Reckoning review – Netflix drama might be the most relentlessly bleak TV around

May 1, 2020
Andrew Punter 2
Netflix, TV, TV Reviews
3

Summary

Dark, weighty, and full of bad people doing bad things, Reckoning is a tough watch in places but has more complexity than you might first expect.

3

Summary

Dark, weighty, and full of bad people doing bad things, Reckoning is a tough watch in places but has more complexity than you might first expect.

This review of Reckoning (Netflix) is spoiler-free.


Troubled cop Mike is haunted by a cold case from his past, a case where teenage girls with tattoos were murdered and mutilated. With the apparent return of the killer, Mike must return to the hunt and protect both his family and sanity as he faces off against the mysterious killer hiding in plain sight.

Reckoning, now available on Netflix, is quite possibly the most relentlessly bleak drama I’ve seen for a while. Of course, any show whose plot is about the hunt for a serial killer whose victims are local teenage girls is going to be pretty bleak; it’s subject matter that you don’t usually find much levity in. In Reckoning, however, the bleakness is baked into every single frame. Every glance, expression, and dialogue any of the characters share is grim and weighs heavily and hangs over each and every moment. This is not one that really lends itself to binge-watching, I found that between episodes I needed to come up for air and take a deep breath to cleanse myself.

The opening episode sets up an underwhelming premise, a serial killer who was never caught has now returned and is on the hunt again. The cop that failed to catch him has never forgiven himself and still bears the scars of his failure, with nightly nightmares a regular feature of his routine. The show initially sets itself up as a cat and mouse style thriller with the killer attempting to dodge the unravelling cop on his tail. As the episodes tick by, however, things get more complex and there is more going on here than initially meets the eye. None of it cheerful.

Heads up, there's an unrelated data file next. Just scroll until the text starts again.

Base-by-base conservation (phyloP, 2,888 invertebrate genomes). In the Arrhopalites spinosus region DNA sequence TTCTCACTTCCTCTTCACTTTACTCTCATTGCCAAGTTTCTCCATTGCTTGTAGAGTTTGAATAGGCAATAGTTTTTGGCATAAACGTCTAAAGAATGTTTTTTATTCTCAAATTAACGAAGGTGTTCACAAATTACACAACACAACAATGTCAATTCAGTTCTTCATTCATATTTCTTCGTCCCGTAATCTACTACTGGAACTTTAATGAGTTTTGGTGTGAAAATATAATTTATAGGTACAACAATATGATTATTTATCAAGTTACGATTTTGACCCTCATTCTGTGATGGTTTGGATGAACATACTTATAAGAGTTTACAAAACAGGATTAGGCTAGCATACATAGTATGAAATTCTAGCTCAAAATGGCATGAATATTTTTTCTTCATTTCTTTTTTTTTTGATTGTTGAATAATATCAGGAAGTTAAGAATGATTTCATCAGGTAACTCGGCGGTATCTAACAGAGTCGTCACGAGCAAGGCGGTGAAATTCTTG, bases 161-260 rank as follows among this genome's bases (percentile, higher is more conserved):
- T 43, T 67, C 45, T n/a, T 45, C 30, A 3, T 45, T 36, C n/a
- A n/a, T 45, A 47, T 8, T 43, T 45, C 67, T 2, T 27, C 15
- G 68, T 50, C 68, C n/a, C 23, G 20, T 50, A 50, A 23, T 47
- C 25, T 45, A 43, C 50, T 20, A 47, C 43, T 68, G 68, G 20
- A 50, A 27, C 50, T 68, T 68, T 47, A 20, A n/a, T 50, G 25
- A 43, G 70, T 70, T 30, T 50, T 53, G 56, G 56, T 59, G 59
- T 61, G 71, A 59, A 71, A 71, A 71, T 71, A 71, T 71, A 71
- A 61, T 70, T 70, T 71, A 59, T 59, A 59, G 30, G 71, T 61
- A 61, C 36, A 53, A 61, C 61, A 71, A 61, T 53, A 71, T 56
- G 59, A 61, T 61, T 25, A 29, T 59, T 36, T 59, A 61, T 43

This is a show about broken people trying to pretend they are not all broken set against the backdrop of a community trying to come to terms with being under attack from a serial killer. The performances are consistently good, and the writing is solid. Where Reckoning perhaps struggles is under the weight of its own darkness, this is a show with a very low opinion of humanity and every single character seems capable of unspeakable acts. Without giving the audience anyone to root for it’s hard to invest in this as much as it might otherwise deserve.


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2 thoughts on “Reckoning review – Netflix drama might be the most relentlessly bleak TV around

  • May 11, 2020 at 3:40 pm
    Permalink

    I thought it was great binge watching material. I was captivated.

  • May 23, 2020 at 3:52 am
    Permalink

    Haha is this satire or are you being paid by the creator? This show is laughable, as are you.

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